Confronting the North Korean Human Rights Crisis

thomasMy name is Thomas Barker. I am an attorney in Washington, D.C. Although my legal specialization is as a health care regulatory lawyer, for the past three years, I have developed a very fulfilling pro-bono practice representing people who I consider to be heroes: North Korean defectors. In this article, I will explain why I feel so passionate about my pro-bono practice, and then describe what we are accomplishing through the non-profit organization that we have formed.

Two recent events have served to remind me why our work is so important. The first is the announcement that the North Korean government of Kim Jong-Eun seems to have conducted a nuclear test, shortly after launching a missile earlier this year. Both of these actions violate international law and show that the Kim regime has no interest in being a responsible member of the world community. The second event is the recent visits of Google’s chief executive and of basketball star Dennis Rodman to North Korea. These visits are nothing but a propaganda ploy that perpetuate the Kim regime.

What is disconcerting about these events is that they serve to deflect the world’s attention away from the horrendous human rights violations committed by the Kim regime. And of course, that is exactly their intent. The last thing that Kim Jong Eun, his uncle, Jang Sung Taek, and the rest of the regime elites want the world to focus on is the atrocities that they are committing against the North Korean people.

And so, like well-fed rats, they hide their evil deeds from the light of day. But let us recount these atrocities. For just as we should never forget the Holocaust perpetrated by the German Nazi Party during World War II, the world must never forget the Holocaust perpetrated by the Kim regime:

Since the 1950s, the Kim regime has operated a vast system of political prison camps that quite likely surpasses the horrors of the Soviet gulags. The prisoners in these camps – whose only “crime” is perceived disloyalty to the Kim regime – are forced to work in slave labor conditions, subsisting on a diet of 300 calories per day that they must supplement with snakes, rats and tree bark in order to survive.

They are forced to watch public executions, and suffer torture for the most minor transgressions. Today, there are an estimated 200,000 people living in these prisons.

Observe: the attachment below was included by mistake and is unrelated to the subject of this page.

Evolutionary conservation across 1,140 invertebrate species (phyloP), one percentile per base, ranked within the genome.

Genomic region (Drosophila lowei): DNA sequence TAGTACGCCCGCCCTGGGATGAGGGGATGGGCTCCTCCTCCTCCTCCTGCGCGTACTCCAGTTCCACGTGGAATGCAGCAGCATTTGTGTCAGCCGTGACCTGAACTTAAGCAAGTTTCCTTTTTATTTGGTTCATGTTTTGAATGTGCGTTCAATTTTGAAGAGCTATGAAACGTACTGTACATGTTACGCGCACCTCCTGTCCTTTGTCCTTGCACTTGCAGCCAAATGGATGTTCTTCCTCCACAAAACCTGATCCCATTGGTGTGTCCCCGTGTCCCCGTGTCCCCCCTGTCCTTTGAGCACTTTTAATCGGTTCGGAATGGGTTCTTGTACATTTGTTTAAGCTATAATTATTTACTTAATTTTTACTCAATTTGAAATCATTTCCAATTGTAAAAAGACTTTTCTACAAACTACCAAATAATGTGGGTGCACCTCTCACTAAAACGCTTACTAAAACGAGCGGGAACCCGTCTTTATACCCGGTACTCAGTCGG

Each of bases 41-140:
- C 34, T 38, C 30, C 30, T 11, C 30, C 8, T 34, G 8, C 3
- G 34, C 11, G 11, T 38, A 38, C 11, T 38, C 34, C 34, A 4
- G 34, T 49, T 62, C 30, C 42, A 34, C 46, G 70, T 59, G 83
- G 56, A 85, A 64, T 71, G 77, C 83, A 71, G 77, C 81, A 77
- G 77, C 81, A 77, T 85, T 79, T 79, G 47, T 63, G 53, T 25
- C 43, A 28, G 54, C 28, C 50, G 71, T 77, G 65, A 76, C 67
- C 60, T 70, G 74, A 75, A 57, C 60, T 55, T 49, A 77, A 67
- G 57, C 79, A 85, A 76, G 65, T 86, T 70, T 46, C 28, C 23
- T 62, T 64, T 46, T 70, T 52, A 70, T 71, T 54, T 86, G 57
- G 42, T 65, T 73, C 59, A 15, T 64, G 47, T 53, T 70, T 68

Since the mid-1990s, the Kim regime has starved its citizens. Due to the collapse of the Soviet Union, economic mismanagement, and the resulting breakdown of the food distribution system, more than three million North Koreans died of starvation from the famines of the 1990s.

When responsible leaders of the world stepped in to prevent this humanitarian tragedy, the Kim regime diverted the food aid to the elites and to the military, and kept it from average citizens.
o The North Korean people are systematically denied the most basic rights accepted by civilized humans: free speech; free exercise of religion; freedom of political association; and the freedom to be secure in one’s home.

Three years ago, I met four people living in the Washington, D.C. area who were miraculously able to escape from North Korea. As my friendship with them grew, I learned a great deal about daily life in North Korea. I also learned how passionately they feel about wanting to help their brothers and sisters who remain behind in that country. Together, we have formed a non-profit, non-governmental organization called North Korean Refugees Living in the United States, or NKUS.

The mission of NKUS is very simple. It provides assistance to North Korean defectors who are living in America – we think there are about 150 but pray that there will soon be more. In addition, NKUS views it as its mission to let the American people know about the atrocities of the Kim regime. Far from being a “strong and prosperous nation” – the stated goal of Kim Jong Eun – North Korea is one of the poorest nations on earth that is so weak and insecure that it must abuse its citizens to stay in power. Finally, NKUS hopes to educate the North Korean people – against all odds, given the restrictions on outside information that the Kim regime imposes on its citizens – about freedom, about America, and the truth about Kim Jong Eun.

In just the three short months since the Internal Revenue Service granted tax-exempt status to NKUS, we have accomplished a great deal. We have provided legal advice to North Korean defectors who do not know how to obtain a lawyer. We have provided access to the health care system for defectors who have basic health care needs. We have provided immigration advice and assistance to North Korean defectors living here. And we have shared information with Americans about the evils of the Kim regime.

There is much work that remains to be done, but there is every reason for optimism that our important work is hastening the downfall of the Kim regime. The Kim regime will end on a day, and at an hour, of God’s choosing. But for every minute until that hour comes, NKUS will be working to bring about the liberation of the North Korean people.


Thomas R. Barker
Foley Hoag LLP